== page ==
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3 April 2014

Der NSA-Komplex Review

5.0 out of 5 stars

Snowden Inc. Daily Journalism, April 3, 2014

By John Young "Cryptome" (New York, NY)

This review is from: Der NSA-Komplex: Edward Snowden und der Weg in die totale Überwachung (German Edition) (Kindle Edition)

Accounts of reporting on the Edward Snowden revelations of NSA operations are proliferating, some praising journalists, some attacking them. Thousands of pages of reporting on Snowden have far exceeded the relatively few pages of documents released (some 1,354). A Snowden, Inc. industry has grown from the start-up Johnny Appleseeds of Snowden, and weeds have grown around the orchard.

Der NSA-Komplex is an astute critique of the growing industry of writing about Snowden, timely for the rush to come this month with accounts by Glenn Greenwald, Laura Poitras, Barton Gellman -- the ur-minimal reporters with direct access to Snowden -- and on top of these first-hand specials, a niagara of supporting and opposing reports, op-eds. essays, polemics, comedies, ridicules and can we please get along Twitter idiocies.

Surpassing the dozen of shallow NSA quickies on Amazon, Rosenbach and Stark provide a highly informed narrative for readers, and for researchers like this reviewer, an exemplary range of footnotes and references to buttress their thoughtful and thorough explication of Snowden Inc. journalism.

Going well beyond self-vaunting daily news reporting, the book is deeper and broader than daily news can be, and more of this superior writing might be expected as the Snowden furor matures, calms down, becomes less politicized, and, if public attention is rewarded, as it should be, thousands of additional Snowden documents are released.

For no doubt sound legal reasons, Der NSA-Komplex (Kindle version) does not include a single Snowden document, despite complete reliance upon them. Reporting on NSA reporting is provided as a substitute, now the most common practice in covering the story. No shame in that, journalism's promotion of itself is obligatory for the insecure and stigmatized.

A slew of journalism conferences have been held to complement the reporting on reporting. Most treat the Snowden affair as a godsend for a declining industry (a formulaic lament). What this had led to is iconization of Greenwald, Poitras, Gellman, followed by sub-iconization of The Guardian, Washington Post, Der Spiegel, New York Times and others who have published Snowden documents.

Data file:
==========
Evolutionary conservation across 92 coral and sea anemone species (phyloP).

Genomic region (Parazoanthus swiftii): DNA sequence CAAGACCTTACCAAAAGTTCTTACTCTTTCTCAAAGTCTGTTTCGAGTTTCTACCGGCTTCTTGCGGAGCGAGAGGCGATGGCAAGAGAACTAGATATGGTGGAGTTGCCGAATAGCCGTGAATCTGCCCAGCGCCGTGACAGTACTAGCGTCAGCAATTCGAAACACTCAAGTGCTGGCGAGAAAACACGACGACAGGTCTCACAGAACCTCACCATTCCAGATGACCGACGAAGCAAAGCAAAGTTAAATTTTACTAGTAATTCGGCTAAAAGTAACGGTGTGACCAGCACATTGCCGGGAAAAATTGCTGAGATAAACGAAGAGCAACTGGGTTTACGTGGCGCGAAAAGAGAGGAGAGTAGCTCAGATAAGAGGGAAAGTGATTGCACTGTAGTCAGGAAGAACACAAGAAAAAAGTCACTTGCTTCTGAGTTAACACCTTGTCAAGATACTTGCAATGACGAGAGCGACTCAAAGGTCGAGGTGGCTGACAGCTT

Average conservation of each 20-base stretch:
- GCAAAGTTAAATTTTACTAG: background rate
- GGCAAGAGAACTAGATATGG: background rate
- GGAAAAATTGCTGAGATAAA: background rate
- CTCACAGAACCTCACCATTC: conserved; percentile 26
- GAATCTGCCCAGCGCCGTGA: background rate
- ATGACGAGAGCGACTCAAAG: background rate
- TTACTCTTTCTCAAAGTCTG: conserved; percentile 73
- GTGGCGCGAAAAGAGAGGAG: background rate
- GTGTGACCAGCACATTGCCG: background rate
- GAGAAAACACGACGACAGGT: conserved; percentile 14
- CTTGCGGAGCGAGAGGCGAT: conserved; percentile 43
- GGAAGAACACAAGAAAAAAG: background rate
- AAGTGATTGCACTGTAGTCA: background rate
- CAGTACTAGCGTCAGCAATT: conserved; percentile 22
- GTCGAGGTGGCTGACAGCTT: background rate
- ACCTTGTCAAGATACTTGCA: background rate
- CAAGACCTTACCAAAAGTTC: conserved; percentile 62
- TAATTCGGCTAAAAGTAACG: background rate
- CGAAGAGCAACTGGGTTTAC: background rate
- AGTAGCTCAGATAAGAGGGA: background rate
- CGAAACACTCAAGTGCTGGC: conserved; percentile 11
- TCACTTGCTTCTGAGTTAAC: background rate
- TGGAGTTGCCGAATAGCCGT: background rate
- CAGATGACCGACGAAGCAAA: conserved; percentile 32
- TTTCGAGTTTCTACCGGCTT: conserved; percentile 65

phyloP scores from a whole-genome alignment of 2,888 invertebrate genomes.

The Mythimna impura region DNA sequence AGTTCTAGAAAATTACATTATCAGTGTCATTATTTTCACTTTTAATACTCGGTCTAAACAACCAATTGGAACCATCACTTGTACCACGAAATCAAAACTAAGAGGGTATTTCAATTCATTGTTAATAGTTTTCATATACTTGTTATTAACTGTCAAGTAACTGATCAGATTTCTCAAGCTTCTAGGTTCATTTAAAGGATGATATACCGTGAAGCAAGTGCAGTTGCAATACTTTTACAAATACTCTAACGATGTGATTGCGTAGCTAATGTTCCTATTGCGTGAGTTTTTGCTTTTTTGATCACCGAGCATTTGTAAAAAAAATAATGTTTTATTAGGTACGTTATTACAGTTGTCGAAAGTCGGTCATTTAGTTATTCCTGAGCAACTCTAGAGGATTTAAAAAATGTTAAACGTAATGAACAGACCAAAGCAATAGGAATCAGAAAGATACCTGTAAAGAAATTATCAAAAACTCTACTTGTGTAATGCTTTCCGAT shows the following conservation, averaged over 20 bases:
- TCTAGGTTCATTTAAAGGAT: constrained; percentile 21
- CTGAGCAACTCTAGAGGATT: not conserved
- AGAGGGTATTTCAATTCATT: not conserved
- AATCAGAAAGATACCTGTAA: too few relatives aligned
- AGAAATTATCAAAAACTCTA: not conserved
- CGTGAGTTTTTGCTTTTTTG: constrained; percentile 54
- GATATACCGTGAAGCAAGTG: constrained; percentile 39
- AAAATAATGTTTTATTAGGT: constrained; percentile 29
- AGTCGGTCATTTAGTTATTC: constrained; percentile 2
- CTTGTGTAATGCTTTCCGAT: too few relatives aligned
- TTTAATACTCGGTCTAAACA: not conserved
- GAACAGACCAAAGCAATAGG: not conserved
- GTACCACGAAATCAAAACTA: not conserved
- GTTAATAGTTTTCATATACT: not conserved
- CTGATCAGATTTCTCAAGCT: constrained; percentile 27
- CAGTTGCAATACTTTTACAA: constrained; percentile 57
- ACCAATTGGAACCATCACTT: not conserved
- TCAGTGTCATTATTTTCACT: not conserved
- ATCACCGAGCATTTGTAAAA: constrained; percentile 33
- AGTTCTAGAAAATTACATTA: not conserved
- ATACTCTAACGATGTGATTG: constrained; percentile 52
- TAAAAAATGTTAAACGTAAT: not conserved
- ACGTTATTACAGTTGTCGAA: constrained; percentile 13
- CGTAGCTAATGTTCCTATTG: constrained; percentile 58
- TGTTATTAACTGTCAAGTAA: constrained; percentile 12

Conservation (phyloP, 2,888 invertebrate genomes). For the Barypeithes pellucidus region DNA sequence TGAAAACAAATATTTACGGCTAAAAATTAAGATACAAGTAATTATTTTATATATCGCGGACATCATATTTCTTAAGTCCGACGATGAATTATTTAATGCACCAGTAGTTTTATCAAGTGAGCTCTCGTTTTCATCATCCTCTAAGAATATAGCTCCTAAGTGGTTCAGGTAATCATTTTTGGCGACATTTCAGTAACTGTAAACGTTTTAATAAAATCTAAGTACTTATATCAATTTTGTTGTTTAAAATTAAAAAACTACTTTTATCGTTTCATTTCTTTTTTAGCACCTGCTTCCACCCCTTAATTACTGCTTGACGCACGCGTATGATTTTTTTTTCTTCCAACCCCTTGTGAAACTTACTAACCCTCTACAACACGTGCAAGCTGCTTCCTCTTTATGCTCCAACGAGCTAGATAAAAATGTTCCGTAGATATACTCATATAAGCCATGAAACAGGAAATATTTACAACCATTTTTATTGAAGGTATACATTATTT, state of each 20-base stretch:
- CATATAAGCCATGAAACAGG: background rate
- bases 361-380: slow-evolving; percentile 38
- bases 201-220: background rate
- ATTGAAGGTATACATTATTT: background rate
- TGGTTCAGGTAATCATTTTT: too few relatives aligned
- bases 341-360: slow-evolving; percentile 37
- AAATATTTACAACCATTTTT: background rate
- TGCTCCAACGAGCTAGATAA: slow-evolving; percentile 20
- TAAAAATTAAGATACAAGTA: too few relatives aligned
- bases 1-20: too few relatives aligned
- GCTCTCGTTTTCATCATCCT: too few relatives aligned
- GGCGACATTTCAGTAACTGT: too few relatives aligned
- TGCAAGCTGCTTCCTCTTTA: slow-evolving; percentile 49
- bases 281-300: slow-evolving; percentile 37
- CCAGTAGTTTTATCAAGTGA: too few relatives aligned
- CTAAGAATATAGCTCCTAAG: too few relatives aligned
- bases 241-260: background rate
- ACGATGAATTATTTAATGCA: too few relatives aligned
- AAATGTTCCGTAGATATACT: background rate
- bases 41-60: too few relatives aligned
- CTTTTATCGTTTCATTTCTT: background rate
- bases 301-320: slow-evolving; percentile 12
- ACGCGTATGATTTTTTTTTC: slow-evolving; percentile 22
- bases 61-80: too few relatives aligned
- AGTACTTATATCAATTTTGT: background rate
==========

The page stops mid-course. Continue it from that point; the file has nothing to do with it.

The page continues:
Edward Snowden himself? Hero or traitor, a celebrated household name, cited hundreds of millions times on Google. Surpassing Julian Assange and WikiLeaks and Chelsea Mannning, previous hacker icons providing thousands of pages of news far exceeding original documentation. Amplify and exaggerate. Snowden, the person, is inaccessible except to hostage takers, joining Assange and Manning in police and media kidnapping.

To take nothing from Rosenbach and Stark due to their being corraled by publishing's legal police, the best to be expected is that Greenwald, Poitras and Gellman will publish the bulk of the unreleased Snowden documents, or, if not able to attain legal protection themselves will make the documents available to those who are not constitutionally privileged and protected by the police who also police NSA.

That Snowden elected to provide documents to journalists lacking deep experience with military, espionage and technology -- their cooperation is essential -- suggests his own limited experience in those complex and ancient endeavors suffused with secrecy, deception and betrayal. And all of which are masterful employers of political, media and public relations arts and artifice for funding and public support. A consequence of his election is to empower journalism as a lever for dramatic story-telling, always promising much and much more to come, delivering through serialized segments, mysteries and teases, a gob-smacking array of fictionalized revelations. Crowd-pleasing as political campaigns and warfare braggardy. In this Der NSA-Komplex too excells as metadata journalism in which the metadata is more informative than the data. Snowden is thereby surpassed by Snowden, Inc. Whatever NSA is really up to is yet to be told. Perhaps Snowden himself will eventually be freed of his media captors to do what they will not: he dumped the entire collection on journalists, they lack the courage to face that danger.